Microsoft’s Qi Lu Talks Future of the Web: Look Out, Facebook, Groupon, Apple, and (Oh Yeah) Google

5/17/11Follow @gthuang

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understanding of the importance of the rate of heartbeat of an organization. One [aspect of this] is hypothesis validation. Any innovative ideas, whether these are ideas about a new algorithm or particular techniques or a feature that feeds into your search ranking, all at some point require you to verify a particular hypothesis. Even user-facing visible features—-small things, different fonts, different colors—require hypothesis validations. The rate at which an organization can validate hypotheses is one of the hallmarks of a heartbeat.

But one thing I didn’t learn until a few years along that journey is, the talent base you have in an organization—the tools, the processes that enable you to formulate high-quality hypotheses—is equally if not more important. So to summarize one of the learnings I can bring to the table, it’s to help an organization to raise the overall heartbeat.

For me personally, one thing I bring with me is a relentless quest for excellence. It may take time, it may take a long journey, but anything we decide to do, we will settle for nothing short of being the very best. It’s a reflection on the personal level of what I would like to pursue.

X: Critics say Microsoft is too big to move fast. Could you give some examples of what you’ve done to raise its heart rate?

QL: This needs to be put in the specific context. I have this notion of “innate rhythm.” You want to design your cadence, your heartbeat, to tap into the innate rhythm. If you go overly fast, you’re not actually able to be in tune. The key thing is you keep the rhythm that’s in harmony; you don’t want to spin unnaturally faster than the natural rhythm. Different businesses will have different innate rhythms. For all the businesses in the area I’m responsible for at Microsoft, they all have different rhythms. I’m responsible for Microsoft’s data centers, networks, some of the key infrastructure; the innate rhythm for those segments of development is actually much longer cycles. That’s how the whole value chain holds.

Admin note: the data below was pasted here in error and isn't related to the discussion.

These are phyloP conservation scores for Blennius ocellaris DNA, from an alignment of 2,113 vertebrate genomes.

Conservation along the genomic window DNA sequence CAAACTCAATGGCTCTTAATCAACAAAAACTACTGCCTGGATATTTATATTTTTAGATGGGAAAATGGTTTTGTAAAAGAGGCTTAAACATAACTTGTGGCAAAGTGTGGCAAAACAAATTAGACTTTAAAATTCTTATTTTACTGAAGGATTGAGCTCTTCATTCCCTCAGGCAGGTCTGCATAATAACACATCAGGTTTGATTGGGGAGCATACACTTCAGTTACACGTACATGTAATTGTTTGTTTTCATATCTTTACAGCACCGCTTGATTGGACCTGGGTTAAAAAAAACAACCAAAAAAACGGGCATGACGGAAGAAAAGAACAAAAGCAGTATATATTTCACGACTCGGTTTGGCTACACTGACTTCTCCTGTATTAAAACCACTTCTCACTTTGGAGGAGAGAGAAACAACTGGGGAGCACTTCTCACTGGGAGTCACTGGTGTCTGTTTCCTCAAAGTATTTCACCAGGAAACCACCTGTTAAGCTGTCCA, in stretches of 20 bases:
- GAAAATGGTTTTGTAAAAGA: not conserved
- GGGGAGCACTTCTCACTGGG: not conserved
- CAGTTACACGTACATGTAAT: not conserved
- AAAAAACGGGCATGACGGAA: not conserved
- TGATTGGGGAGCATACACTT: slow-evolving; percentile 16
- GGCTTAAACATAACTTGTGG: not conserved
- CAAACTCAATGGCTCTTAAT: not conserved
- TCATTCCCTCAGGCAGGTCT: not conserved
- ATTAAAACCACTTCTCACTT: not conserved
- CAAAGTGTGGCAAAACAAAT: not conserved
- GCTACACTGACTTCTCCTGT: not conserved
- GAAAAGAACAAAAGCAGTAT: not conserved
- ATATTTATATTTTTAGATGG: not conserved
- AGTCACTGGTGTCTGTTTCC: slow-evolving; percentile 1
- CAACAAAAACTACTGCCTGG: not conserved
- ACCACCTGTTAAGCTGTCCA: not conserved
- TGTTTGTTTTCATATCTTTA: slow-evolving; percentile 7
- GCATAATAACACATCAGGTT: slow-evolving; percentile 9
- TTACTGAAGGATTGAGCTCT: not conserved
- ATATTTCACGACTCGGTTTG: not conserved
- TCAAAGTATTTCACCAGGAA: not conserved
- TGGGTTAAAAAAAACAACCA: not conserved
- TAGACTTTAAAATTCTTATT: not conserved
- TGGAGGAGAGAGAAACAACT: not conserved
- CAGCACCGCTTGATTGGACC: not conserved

Online services is iterative by its nature and its heartbeat is very important. For example, [take] search quality. If you ask the question, “who decides search results (relevance ranking)?”—our view is it’s not us, it’s the collective producers and consumers of the Web that decide what are the right results given particular queries. If you take that perspective, then our job is to be very nimble, in tune with the ecosystem of people producing content and consuming content and services on the Web. So search quality is fundamentally iterative. If you [look at] search logs and you take any particular period of time—a day, a week, or a month—there’s always between 25 percent to one-third of the queries you’ve never seen before. That indicates that we as a society, collectively, are always looking for new things. The high-quality results always need to be evolving. What we need to do is raise the heartbeat so we can always be in tune with the ever-evolving user pursuit of what they’re seeking in the digital universe.

X: But to enable the future, you have to put in new processes and make some changes. What are the most important things you are implementing?

QL: One is infrastructure—storage and compute. One of the important aspects of online services is you have a low-cost way of capturing “digital observances”—every view, every click, every mouse move. You capture those and you run a lot of computations on those. That becomes the baseline for you to be able to formulate and validate hypotheses and do analytics.

We also need to build “enabling capabilities”—usually a combination of talent, skills, and tools. These capabilities become a force multiplier. If you are good at those, it spreads out and … Next Page »

Gregory T. Huang is Xconomy's Deputy Editor, National IT Editor, and the Editor of Xconomy Boston. You can e-mail him at gthuang@xconomy.com. Follow @gthuang

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